We read about it every day – the euro plunges against the dollar, the yen hits a new high against the dollar, then the yen falls when the Bank of Japan intervenes in the market because the value of the yen has become too high.
It would be great to be able to take advantage of these currency fluctuations, or, at least, to protect your savings from losing value when a currency does.
In Japan, consumers do this routinely as banks allow them to hold accounts in several different currencies, and to switch them from one to another without charges. So much money is held by consumers in this way that foreign exchange dealers refer to large movements in and out of the yen by Japanese consumers as “wannabe trades.”
But the idea has finally taken hold outside of Japan, and an increasing number of banks are offering multi-currency accounts to their customers. These usually take the form of non-interest bearing checking accounts, with the possibility of transferring funds into a savings account either in the specific currency or not. Your expenses for maintenance of a multi- currency account are normally more favorable in comparison with keeping multiple currency accounts. Your have only one account, so only one service fee, one minimum deposit, etc.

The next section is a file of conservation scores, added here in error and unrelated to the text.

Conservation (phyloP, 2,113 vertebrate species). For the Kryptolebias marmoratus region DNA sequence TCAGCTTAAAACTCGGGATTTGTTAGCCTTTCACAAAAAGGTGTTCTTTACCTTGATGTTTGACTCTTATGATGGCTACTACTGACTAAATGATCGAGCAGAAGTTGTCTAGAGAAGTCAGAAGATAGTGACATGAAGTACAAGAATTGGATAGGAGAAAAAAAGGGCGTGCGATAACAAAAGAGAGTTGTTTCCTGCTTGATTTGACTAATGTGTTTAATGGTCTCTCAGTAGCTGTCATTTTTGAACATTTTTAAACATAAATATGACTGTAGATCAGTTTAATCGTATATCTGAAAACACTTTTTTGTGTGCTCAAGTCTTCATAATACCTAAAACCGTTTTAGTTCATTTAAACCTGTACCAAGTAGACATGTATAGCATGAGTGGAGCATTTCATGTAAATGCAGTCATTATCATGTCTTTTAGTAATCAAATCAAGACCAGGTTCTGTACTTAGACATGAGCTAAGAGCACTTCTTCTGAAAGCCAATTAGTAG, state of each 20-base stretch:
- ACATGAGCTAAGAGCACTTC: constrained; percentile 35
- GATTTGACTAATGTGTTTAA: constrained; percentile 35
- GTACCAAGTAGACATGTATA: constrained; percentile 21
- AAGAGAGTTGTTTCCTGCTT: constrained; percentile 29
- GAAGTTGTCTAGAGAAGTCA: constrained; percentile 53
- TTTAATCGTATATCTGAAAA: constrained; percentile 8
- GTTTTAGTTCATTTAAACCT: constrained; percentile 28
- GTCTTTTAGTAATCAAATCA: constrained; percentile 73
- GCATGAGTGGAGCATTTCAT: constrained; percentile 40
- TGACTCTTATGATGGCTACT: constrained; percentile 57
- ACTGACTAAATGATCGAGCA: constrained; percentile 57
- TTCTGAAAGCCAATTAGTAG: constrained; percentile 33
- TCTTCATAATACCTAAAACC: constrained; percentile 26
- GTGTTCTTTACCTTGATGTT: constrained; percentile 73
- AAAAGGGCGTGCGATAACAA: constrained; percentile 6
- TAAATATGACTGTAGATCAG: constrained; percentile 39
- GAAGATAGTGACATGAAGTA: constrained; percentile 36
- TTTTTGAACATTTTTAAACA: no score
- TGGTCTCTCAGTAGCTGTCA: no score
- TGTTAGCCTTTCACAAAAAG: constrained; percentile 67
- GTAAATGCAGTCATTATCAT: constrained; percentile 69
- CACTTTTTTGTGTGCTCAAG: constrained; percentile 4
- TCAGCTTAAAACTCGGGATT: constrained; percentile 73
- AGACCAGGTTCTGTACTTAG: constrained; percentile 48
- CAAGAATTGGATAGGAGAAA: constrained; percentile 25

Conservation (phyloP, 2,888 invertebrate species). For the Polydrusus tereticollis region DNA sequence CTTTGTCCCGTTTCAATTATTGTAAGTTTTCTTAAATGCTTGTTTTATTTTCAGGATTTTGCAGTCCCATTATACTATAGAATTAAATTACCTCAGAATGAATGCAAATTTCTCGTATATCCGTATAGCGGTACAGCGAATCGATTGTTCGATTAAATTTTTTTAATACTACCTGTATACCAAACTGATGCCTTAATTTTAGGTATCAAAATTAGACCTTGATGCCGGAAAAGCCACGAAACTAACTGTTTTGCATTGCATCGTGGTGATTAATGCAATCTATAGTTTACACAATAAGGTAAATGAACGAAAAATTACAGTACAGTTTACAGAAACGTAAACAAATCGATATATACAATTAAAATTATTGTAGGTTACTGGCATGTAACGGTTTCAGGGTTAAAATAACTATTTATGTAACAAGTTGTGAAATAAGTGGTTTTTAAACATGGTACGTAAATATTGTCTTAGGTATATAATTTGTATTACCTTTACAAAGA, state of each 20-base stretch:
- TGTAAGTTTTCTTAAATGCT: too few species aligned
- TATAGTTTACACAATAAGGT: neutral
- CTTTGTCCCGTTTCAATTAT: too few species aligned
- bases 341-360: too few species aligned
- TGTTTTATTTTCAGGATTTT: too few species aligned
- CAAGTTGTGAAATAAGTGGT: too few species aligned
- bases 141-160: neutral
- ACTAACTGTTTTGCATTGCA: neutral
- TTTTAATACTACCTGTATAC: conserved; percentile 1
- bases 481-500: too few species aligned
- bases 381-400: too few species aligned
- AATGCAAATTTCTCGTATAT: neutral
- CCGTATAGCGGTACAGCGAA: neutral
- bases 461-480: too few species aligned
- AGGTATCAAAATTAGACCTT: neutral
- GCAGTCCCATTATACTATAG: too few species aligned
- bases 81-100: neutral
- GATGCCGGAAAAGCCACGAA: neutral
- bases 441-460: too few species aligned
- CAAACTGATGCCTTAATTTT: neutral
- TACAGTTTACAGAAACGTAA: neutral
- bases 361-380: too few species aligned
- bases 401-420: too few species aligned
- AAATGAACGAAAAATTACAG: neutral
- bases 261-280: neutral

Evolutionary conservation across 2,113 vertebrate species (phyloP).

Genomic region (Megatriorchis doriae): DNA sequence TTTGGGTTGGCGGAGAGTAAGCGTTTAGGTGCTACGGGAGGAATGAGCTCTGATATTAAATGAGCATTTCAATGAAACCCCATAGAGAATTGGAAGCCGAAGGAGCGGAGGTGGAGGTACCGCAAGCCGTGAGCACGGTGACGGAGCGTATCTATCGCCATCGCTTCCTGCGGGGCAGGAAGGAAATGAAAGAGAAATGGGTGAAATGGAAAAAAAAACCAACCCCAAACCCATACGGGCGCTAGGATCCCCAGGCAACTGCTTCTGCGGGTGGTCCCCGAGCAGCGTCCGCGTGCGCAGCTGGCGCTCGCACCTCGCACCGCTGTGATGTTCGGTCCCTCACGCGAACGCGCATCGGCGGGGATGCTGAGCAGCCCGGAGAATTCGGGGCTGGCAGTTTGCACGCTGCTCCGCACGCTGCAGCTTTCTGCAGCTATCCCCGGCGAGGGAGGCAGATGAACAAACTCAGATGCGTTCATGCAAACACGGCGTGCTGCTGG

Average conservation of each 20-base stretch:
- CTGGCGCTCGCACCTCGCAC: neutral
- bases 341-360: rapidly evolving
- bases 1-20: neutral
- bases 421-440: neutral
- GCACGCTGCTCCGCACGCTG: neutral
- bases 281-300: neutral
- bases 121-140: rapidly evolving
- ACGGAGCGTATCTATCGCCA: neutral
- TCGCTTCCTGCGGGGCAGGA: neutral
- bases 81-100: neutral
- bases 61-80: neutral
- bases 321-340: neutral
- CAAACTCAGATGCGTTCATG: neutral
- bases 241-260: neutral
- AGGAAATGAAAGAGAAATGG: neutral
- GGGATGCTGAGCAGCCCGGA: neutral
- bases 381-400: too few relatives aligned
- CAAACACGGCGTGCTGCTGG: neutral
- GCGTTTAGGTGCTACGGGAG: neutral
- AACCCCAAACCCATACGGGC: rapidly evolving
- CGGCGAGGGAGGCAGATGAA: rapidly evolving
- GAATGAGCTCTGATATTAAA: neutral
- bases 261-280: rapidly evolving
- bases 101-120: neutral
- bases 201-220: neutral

HSBC Offshore, for example, offers multi-currency checking accounts in 19 different currencies, including the Chinese yuan and the Israeli shekel. Open your checking account in the currencies of your choice. With your account comes a debit card in dollars or euro or yen, depending on what you prefer – it’s usually wise to keep at least one of your multi-currency accounts in one of these major currencies just in case things don’t go well with the rest of the world.
Then, you can link your multi-currency checking accounts to savings accounts either in the same currency, or in one of the major currencies. Rates for these including bonus go up to GBP 0.80 % AER/Gross, USD 0.20 % AER/Gross, EUR 0.40 % AER/Gross. (Bonus interest in addition to standard interest) is paid for any calendar month in which you make no withdrawals).
Citibank in the UK offers a similar solution. The bank has multi-currency checking accounts in 19 different currencies including the Polish zloty (very strong in recent years), and the UAE’s dirham. Again, a dollar or euro-based debit card is offered, although it can be used to withdraw in any currency across the world. One difference is that Citi will pay interest on these accounts if the client maintains a balance above $100,000 (or equivalent in the given currency), and Citi offers access to a range of investments in different currencies.
Both of these offers, as do most multi-currency offers, have online banking components that are completely free. This enables you to shift your holdings from one currency to another in real time. Bear in mind: Buying a dollar-denominated item online with yen actually does save you money when the yen is strong, so this offers real advantages. And when the yen falls, you simply shift the funds back the other way.